An overlay WIDS solution relies upon dedicated, distributed hardware sensors that look like APs.The sensors continuously monitor multiband channels and report anomalies back to a centralized management console.We recommend the following best practices: This lesson describes best practices for maintaining strong user authentication and data privacy on a WLAN.
For example, "use Wi-Fi Protected Access 2 (WPA2) security" is a technology best practice, whereas "train employees not to connect to ad hoc WLANs" is a procedural best practice.
Network discovery Network intruders use a variety of methods to discover the existence of WLANs and their corresponding service set identifiers (SSIDs).
In addition, the cyclic redundancy check (CRC) used with WEP is vulnerable because it is possible for an intruder to modify a frame without the CRC detecting the modification.
WEP was initially replaced by the interim WPA security certification and then by the WPA2 security certification (based on 802.11i standard).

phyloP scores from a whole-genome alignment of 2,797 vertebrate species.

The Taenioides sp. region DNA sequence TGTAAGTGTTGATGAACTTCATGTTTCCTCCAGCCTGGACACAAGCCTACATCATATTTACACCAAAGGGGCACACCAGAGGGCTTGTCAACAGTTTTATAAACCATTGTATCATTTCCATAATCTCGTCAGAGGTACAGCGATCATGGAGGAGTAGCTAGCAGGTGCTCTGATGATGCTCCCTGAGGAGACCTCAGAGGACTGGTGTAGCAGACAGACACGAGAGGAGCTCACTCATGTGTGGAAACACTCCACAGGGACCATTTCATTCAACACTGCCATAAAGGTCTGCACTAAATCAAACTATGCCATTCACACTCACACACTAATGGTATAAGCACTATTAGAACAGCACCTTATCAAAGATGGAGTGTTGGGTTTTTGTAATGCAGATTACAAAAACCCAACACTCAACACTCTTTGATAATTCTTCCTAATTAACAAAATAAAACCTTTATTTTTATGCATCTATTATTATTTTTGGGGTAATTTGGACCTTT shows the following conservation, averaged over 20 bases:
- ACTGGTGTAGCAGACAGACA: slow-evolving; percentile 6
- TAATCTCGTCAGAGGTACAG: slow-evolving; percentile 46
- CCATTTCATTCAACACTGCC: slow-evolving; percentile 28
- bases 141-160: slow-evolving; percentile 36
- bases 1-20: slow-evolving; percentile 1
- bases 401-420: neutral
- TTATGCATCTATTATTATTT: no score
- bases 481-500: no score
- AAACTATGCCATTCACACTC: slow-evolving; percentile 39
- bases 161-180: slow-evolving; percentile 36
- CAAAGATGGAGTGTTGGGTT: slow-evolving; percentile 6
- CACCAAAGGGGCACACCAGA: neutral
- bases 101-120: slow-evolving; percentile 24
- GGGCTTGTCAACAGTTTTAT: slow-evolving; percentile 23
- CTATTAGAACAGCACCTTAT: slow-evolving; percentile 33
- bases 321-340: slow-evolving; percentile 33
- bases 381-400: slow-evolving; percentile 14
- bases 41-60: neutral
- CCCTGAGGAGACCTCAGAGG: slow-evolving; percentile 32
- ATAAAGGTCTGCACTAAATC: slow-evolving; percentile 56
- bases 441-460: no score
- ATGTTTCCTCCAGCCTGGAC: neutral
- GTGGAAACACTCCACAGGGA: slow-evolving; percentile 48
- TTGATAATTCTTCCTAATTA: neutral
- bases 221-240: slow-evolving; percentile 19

This type of wireless connection can lead to a man-in-the-middle attack.
A wireless intrusion detection system (WIDS) can monitor for rogue APs and unauthorized devices, maintain policy adherence, and look for anomalous or suspicious behavior.
This three-part expert lesson provides best practices for securing a WLAN in the enterprise.
Lesson 1 focuses on methods of systematically monitoring your WLAN for intruders and ways to proactively reduce network discovery.
In this case, the enterprise uses the VPN authentication mechanism, such as using extended authentication (XAUTH) with the Challenge-Handshake Authentication Protocol (CHAP) to authenticate users. EAP is an authentication framework that defines a way to encapsulate different authentication methods.